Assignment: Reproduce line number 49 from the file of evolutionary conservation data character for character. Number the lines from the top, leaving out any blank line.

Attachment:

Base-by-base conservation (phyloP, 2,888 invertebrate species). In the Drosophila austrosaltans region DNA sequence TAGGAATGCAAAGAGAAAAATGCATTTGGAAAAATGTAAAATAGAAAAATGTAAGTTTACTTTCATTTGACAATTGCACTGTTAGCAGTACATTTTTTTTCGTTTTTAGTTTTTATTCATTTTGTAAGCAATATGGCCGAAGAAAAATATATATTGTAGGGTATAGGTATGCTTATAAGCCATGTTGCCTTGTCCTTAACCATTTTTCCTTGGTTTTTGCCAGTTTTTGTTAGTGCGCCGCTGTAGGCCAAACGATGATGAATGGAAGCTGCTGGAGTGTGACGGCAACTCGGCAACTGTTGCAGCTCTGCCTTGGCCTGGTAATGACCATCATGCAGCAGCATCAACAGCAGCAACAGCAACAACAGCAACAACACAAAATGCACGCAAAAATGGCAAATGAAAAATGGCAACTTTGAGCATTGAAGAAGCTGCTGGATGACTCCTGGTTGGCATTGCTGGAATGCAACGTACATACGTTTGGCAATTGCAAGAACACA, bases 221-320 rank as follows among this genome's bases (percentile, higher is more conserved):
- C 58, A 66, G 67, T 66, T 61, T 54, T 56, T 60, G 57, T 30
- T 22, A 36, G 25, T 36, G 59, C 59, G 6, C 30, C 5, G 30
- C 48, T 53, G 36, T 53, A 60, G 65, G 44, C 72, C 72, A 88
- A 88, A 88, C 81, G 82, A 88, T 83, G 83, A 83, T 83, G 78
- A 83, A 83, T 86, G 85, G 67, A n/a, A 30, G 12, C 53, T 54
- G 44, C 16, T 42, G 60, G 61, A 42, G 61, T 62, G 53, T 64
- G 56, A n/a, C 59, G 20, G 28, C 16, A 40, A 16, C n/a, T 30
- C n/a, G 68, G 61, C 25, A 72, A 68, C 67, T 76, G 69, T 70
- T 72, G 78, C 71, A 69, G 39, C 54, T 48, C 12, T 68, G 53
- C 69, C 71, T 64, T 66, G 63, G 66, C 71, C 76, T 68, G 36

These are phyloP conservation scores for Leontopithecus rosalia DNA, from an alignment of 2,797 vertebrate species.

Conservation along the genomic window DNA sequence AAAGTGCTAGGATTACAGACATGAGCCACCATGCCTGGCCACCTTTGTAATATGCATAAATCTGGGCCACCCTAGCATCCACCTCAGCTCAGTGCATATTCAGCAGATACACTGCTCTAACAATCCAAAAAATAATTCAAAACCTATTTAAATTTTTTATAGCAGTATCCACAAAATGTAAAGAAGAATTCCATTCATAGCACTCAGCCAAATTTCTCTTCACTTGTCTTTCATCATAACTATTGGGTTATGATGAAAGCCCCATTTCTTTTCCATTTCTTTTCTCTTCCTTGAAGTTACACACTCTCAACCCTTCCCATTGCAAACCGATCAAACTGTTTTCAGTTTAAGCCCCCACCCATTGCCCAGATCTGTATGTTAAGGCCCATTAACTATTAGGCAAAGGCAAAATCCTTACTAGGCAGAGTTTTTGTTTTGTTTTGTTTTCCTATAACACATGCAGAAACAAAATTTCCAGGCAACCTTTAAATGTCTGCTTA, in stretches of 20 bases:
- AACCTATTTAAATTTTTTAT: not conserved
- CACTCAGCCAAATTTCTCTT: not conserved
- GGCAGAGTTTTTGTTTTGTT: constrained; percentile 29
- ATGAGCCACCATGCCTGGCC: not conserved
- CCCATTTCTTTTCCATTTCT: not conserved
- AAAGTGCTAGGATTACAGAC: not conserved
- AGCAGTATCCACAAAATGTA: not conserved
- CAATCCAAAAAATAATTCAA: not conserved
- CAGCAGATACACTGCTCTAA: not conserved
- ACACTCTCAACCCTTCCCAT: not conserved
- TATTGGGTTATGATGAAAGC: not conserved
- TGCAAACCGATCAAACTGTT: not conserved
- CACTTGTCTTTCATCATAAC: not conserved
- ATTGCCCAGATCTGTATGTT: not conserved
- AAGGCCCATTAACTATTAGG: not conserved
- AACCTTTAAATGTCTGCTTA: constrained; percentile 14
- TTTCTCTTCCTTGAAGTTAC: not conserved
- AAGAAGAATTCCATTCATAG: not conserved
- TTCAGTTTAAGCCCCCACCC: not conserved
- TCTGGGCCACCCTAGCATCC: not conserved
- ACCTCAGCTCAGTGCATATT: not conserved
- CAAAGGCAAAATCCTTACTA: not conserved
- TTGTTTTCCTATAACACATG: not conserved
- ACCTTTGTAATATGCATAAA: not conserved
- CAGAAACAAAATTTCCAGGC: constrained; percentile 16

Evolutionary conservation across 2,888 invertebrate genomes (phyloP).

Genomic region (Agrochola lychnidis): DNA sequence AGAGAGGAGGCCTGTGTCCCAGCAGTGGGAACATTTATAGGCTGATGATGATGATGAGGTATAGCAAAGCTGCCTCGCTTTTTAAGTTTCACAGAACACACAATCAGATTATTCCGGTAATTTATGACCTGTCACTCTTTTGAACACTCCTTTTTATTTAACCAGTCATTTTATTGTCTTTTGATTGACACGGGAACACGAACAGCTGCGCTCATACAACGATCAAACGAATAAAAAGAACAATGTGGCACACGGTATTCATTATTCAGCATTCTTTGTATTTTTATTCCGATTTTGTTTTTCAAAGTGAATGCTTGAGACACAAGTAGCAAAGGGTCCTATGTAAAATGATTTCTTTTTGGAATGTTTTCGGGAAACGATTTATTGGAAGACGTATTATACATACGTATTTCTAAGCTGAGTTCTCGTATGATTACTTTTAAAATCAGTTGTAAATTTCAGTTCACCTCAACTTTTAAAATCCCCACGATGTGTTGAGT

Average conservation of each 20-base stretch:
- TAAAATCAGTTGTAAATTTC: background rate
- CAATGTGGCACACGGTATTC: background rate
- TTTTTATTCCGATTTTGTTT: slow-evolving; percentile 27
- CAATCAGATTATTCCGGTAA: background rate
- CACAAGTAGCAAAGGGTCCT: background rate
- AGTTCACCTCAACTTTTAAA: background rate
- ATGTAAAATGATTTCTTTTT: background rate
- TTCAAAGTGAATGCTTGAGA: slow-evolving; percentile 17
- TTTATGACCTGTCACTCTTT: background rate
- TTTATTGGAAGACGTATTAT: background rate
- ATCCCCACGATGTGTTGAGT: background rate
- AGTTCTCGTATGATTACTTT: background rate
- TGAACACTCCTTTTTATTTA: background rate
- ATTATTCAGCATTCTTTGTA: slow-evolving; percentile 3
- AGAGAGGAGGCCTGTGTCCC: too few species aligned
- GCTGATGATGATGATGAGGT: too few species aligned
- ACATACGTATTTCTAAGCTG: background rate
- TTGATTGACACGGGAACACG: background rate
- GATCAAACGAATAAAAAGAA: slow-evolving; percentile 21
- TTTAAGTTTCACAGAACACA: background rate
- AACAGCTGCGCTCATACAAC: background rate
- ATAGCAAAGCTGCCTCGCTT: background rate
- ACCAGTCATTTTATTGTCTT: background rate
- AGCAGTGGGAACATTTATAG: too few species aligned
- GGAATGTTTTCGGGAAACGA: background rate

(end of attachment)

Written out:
- TTCAAAGTGAATGCTTGAGA: slow-evolving; percentile 17